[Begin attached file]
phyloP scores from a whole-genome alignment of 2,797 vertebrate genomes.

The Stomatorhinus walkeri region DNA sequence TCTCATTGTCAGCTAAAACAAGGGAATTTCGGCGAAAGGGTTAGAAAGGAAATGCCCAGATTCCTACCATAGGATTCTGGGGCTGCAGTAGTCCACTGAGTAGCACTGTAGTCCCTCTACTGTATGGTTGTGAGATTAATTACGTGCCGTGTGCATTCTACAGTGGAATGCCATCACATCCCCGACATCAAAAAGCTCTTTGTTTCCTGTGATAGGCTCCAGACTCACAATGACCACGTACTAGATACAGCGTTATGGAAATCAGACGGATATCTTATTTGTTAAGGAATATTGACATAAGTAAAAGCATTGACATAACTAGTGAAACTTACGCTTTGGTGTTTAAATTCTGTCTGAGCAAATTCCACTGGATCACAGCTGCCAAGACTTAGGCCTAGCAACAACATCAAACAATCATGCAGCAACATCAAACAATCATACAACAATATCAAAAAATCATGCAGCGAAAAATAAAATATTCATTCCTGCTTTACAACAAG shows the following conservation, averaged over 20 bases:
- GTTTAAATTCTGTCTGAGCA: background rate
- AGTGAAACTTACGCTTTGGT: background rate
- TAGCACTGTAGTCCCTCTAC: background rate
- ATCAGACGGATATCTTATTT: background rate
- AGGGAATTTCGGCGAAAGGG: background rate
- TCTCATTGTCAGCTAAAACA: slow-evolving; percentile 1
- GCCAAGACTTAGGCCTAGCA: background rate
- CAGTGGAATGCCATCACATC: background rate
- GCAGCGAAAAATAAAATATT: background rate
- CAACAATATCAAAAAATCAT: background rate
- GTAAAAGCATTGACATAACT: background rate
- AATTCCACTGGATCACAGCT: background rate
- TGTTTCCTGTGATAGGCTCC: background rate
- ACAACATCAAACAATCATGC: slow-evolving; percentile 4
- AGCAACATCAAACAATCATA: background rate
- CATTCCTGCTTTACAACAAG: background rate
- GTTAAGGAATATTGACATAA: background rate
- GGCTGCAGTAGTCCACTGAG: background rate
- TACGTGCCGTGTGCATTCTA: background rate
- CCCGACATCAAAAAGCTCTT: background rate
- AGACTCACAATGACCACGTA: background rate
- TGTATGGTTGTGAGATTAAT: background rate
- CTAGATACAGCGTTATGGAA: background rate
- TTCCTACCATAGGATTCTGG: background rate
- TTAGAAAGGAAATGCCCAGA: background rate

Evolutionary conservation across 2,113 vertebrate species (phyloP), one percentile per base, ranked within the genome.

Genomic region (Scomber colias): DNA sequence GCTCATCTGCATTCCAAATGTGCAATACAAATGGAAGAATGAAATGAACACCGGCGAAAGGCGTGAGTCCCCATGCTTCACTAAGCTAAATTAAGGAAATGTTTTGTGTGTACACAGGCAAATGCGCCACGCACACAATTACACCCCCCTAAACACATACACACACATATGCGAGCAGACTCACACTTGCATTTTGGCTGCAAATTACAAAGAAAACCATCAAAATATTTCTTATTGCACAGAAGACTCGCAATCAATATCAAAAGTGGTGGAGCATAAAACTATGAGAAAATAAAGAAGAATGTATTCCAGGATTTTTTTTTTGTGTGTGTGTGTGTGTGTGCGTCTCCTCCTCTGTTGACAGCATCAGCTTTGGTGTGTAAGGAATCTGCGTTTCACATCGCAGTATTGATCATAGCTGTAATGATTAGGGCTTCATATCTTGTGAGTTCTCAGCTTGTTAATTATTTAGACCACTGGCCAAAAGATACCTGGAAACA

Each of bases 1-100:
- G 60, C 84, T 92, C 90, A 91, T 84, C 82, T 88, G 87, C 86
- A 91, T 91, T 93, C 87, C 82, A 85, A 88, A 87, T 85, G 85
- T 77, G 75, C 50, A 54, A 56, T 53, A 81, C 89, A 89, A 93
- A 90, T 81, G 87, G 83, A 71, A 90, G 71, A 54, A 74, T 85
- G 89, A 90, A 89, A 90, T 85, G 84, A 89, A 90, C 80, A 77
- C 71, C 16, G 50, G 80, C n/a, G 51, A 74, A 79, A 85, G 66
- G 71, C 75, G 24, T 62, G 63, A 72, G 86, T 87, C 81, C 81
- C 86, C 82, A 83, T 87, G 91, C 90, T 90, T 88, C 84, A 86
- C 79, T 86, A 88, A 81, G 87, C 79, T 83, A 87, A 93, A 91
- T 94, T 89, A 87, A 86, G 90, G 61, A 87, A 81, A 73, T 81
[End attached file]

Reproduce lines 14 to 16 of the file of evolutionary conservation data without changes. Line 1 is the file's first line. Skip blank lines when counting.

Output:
- AATTCCACTGGATCACAGCT: background rate
- TGTTTCCTGTGATAGGCTCC: background rate
- ACAACATCAAACAATCATGC: slow-evolving; percentile 4